I am leaning towards 4x5 quickloads using Acros, sticking to 4x5 only with just the Mamiya 7 as backup. I may even just take a Toyo AII instead of the Canham since it is slightly smoother and marginally more compact though by doing that I sacrifice the use of the Fujinon 450 mm lens due to lack of bellows draw and more fussy use of a wide-angle such as the 75 mm Grandagon (need to drop the bed). The Toyo would also force me to carry a Linhof to Toyo adapter board (I had shifted recently to Technica boards) or to remounting my lenses back on Toyo boards which are somewhat bulkier; not an issue with the lenses per-se but definitely occupying bigger slots/compartments in the camera bag. I am actively shooting the Acros now so that I have even more exposure to it before the trip. I am getting good results with it rated at 80-100 EI and developed in Rodinal 1:50.

    Sincerely

    Hany.
     
  21. avandesande

    avandesande Member

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    Acros and rodinal are a great looking combo.
    enjoy your trip!
     
  22. haziz

    haziz Subscriber

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    Looks like it's going to be Acros in Quickloads, with some Velvia 50 in Quickloads. Will likely use Rodinal, though as a safety margin may keep the second shot of each image as a safety measure and dev either again in Rodinal or possibly Xtol 1:1. I may in fact have to carry a Canon 35 mm film camera in addtion for my Velvia metering since I have had better luck with that in the past vs using the Pentax digital spot meter which works great for me for B&W.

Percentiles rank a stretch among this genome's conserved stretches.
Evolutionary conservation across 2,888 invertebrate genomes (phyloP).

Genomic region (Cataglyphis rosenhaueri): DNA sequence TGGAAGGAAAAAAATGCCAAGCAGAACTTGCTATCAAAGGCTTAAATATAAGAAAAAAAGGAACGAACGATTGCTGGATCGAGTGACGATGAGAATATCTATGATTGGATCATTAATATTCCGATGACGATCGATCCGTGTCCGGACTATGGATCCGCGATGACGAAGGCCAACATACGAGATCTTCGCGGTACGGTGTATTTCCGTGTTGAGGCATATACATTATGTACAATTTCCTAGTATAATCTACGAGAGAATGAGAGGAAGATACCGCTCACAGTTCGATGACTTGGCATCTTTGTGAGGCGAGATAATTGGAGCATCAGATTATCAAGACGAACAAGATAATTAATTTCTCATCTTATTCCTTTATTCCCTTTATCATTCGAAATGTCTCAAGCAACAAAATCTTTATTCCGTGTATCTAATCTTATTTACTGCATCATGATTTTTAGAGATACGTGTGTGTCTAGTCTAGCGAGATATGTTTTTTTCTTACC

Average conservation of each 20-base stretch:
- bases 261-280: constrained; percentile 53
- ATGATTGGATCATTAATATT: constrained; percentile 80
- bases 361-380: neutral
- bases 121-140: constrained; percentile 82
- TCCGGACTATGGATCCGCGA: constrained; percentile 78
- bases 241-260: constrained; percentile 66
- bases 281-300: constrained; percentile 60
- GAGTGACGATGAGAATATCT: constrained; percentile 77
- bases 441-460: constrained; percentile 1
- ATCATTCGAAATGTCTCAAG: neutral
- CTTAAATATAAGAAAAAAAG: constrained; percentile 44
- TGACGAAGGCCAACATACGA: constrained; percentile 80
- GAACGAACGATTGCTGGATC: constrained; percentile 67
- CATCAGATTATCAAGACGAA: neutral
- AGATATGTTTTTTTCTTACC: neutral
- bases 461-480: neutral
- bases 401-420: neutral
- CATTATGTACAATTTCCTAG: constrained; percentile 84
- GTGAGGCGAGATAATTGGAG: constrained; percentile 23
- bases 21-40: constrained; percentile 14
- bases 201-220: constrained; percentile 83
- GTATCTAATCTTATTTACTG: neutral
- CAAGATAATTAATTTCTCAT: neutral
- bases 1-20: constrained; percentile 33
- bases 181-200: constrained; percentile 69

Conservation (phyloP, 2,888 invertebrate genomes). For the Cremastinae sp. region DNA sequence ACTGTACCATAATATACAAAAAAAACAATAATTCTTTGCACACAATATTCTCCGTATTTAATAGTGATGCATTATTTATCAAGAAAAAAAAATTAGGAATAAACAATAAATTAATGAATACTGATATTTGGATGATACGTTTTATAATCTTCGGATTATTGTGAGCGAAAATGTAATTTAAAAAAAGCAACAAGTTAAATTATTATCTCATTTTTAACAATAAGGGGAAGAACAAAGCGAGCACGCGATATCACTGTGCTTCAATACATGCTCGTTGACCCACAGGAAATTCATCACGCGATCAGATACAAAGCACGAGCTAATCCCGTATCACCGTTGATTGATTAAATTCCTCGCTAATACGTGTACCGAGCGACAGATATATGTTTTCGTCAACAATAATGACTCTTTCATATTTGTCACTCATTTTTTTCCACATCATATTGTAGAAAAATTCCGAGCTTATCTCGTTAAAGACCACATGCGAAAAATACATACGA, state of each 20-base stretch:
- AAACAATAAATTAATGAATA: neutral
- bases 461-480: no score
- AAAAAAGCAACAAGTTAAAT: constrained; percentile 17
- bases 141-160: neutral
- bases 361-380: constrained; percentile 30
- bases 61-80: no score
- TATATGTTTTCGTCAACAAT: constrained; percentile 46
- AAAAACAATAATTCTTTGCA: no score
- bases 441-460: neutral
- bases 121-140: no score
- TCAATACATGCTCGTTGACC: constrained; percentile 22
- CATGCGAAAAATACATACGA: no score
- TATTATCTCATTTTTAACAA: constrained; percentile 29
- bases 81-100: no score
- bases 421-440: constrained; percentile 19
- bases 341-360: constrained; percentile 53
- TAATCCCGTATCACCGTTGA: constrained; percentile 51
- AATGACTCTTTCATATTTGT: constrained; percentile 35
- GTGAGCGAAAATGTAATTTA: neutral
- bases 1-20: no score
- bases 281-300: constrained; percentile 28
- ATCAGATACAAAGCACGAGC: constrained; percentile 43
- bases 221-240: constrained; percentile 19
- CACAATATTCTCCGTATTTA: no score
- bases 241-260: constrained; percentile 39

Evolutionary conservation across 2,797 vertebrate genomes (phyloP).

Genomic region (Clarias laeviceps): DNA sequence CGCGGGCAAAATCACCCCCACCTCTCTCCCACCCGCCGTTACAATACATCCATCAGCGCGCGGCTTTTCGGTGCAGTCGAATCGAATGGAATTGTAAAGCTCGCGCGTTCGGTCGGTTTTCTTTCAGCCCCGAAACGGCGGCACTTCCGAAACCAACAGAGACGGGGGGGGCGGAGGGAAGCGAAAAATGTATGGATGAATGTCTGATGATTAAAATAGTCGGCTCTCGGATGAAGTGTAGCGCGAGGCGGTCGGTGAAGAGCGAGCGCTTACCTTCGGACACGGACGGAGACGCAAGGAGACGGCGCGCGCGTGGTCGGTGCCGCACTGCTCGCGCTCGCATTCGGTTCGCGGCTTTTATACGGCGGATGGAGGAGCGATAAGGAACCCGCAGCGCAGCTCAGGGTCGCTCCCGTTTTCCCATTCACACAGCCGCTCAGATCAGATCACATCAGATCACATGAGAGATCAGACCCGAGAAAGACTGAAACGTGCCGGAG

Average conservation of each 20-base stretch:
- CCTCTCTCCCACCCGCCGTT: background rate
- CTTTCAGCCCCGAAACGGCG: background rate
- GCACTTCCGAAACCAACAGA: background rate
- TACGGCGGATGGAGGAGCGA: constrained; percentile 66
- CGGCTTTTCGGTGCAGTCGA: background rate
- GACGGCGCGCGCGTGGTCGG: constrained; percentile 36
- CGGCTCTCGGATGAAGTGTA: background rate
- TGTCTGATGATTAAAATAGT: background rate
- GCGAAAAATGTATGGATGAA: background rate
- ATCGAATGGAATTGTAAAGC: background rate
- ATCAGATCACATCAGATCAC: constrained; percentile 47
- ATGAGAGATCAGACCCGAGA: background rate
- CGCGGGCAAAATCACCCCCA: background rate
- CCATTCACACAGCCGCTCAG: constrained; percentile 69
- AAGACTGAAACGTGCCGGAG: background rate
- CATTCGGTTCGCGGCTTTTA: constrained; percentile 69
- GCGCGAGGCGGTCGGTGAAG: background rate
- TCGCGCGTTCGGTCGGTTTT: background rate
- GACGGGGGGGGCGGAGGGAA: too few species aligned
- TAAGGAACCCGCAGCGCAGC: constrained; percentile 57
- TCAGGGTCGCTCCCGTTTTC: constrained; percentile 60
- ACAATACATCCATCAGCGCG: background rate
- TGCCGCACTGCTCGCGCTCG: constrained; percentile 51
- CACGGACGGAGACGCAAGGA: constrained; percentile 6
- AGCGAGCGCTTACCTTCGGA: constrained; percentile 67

BTW I ususally do two shots of every scene for insurance but this seems almost wasteful with the quickloads though since the trip is not very conveniently repeatable will likely still do it this way.

    Thanks.

    Sincerely,

    Hany.
     
  23. Tom Stanworth

    Tom Stanworth Member

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    Just makre sure you shoot a handful of Acros test exposures to develop before you do the real negs!
     
  24. jeroldharter

    jeroldharter Member

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    Haziz,

    I don't think you have enough equipment. Carry on? You must be a great packer.
     
  25. haziz

    haziz Subscriber

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    Yes I am taking way too much equipment. However I should be able to take a 4x5 and 6x7 setup using only one backpack.

    The F64 "8x10" backpack accomodates a 4x5 (Canham or Toyo AII) with 5, possibly 6 smallish lenses (75, 90, 135, 200, 300, possibly 450), plus a Mamiya 7II with 2 possibly 3 lenses, spot-meter, loupe and quickload holder and maybe 1 packet of quickloads. I have packed it this weekend just to make sure. I will ship the film to my motel ahead of time. Tripod and darkcloth goes into my checked luggage. I can't see how I would be able to squeeze in a 35 mm camera though I would have prefered to take one for metering Velvia but not the B&W.

    I do shoot the Acros fairly regularly though FP4+ is my usual fim. I did shoot a further 20 sheets of the Acros last weekend. I developed about half of them and the film looks good in Rodinal 1:50. I have done densitometer testing for film speed (EI 80) but have yet to do a formal Zone VIII test for final development time.

    Sorry for all my posts, however I did want some feedback as a reality check since I had a nagging sensation my original plans were too extravagant.

    Sincerely,

    Hany.
     
  26. noseoil

    noseoil Member

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    Hany, with the Velvia try this with the spot meter. Decide which is the brightest area in which you want to hold texture. Meter this spot. Add 1.5 stops of exposure and shoot. Again, a polarizer and 81a or 81b filter would be a good choice. tim